Ocean conservation non-profit Oceana has called on the new European Commission to ensure marine preservation is fully integrated in its proposed European Green Deal.
Ursula von der Letyen, the new President of the European Commission, has indicated that she intends to implement a European Green Deal within 100 days of formally taking office. The deal, which will support von der Leyen’s goal of making Europe the world’s first climate neutral continent by 2050, is expected to include stricter targets on emissions reduction and increased provision for agriculture and environmental preservation. Oceana has produced a list of policies shoring up ocean conservation which it has urged the Commission to include in the Green Deal:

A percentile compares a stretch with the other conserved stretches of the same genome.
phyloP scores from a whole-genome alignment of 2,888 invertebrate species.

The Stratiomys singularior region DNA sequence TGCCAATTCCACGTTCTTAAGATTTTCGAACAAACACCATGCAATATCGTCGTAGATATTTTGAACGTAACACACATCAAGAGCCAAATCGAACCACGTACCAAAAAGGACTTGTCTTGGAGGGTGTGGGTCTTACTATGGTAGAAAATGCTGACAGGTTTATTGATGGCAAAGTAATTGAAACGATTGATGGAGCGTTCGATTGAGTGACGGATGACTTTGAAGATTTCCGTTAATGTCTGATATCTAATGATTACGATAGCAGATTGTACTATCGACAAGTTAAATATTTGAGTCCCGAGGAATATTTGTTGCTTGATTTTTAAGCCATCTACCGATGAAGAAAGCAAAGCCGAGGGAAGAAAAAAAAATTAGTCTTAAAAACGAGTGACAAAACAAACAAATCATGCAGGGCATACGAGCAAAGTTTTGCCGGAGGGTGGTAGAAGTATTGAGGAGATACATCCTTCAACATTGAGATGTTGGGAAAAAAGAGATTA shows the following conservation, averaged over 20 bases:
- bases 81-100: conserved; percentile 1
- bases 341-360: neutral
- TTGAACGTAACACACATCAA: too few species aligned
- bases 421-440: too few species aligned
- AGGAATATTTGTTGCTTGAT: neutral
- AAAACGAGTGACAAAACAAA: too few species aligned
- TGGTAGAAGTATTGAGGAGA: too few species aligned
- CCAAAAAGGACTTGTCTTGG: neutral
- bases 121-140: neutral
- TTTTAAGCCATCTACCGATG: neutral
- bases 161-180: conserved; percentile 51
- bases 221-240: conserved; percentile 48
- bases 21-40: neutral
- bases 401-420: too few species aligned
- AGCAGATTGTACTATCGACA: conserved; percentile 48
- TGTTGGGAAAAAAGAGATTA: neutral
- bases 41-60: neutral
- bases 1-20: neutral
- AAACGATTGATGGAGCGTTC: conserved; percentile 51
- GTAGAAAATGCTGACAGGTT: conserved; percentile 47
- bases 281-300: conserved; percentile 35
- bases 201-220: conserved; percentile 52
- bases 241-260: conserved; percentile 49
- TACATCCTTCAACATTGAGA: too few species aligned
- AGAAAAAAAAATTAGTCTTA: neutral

- Preventing overfishing, which is the most pressing current threat to ocean ecosystems – fish stocks in the Mediterranean are overfished by 80%, while earlier this year the Commission was forced to issue a temporary emergency ban on fishing Eastern Baltic cod in light of stock losses due to overfishing;
- Increasing efforts in marine stock recovery and protection of marine ecosystems;
- Implementing protection measures to conserve vulnerable coastal habitats, which can act as carbon sinks; and
- Extend the proportion of EU oceans which are designated Marine Protected Areas from 12% to 30% by 2030.
Pascale Moehrle, Executive Director of Oceana in Europe, said: “The EU must deliver an ambitious European Green Deal that protects the ocean, [which is] our critical ally in fighting the climate crisis. Underwater life is out of sight, but cannot be out of mind. If the EU wants to truly steer global change, it has to be credible and lead by example. Current environmental laws are not being fully implemented and deadlines and targets are being missed.”
The von der Leyen Commission is expected to begin its term next week, on 1 December. Representatives of the Commission and the European Parliament will attend the United Nations’ COP25 Conference on Climate Change between 2 and 13 December.